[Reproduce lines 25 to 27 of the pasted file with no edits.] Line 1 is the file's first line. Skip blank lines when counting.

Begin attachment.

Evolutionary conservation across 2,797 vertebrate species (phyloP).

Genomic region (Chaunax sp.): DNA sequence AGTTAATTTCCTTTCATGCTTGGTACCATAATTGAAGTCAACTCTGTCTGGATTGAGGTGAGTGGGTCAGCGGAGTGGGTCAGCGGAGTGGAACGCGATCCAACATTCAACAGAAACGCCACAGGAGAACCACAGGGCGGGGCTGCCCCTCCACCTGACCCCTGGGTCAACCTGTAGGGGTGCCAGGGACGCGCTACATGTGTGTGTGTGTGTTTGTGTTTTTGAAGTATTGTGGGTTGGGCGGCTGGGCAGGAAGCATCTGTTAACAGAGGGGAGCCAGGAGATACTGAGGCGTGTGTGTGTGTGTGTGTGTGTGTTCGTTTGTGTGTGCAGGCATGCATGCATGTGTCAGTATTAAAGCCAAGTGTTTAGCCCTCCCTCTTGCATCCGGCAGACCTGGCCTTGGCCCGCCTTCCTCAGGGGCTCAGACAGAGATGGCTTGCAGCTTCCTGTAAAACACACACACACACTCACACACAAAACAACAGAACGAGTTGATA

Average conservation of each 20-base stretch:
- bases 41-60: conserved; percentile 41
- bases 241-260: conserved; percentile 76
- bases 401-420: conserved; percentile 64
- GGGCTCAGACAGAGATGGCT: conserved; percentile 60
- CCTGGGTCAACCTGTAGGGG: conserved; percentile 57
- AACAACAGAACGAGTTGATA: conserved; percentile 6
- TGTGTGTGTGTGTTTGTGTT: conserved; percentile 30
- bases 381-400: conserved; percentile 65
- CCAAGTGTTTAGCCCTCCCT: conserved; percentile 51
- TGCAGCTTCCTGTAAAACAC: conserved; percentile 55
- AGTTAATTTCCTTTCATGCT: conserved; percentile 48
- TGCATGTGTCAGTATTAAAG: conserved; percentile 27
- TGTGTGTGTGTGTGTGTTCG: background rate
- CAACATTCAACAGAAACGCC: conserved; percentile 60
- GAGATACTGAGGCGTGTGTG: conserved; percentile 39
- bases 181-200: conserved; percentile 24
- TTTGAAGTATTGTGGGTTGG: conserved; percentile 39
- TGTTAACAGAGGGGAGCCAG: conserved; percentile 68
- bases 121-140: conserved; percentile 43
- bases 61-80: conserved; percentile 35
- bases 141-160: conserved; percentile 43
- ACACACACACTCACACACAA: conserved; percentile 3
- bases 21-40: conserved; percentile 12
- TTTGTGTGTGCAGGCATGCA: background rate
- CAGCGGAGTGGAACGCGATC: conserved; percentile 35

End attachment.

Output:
- ACACACACACTCACACACAA: conserved; percentile 3
- bases 21-40: conserved; percentile 12
- TTTGTGTGTGCAGGCATGCA: background rate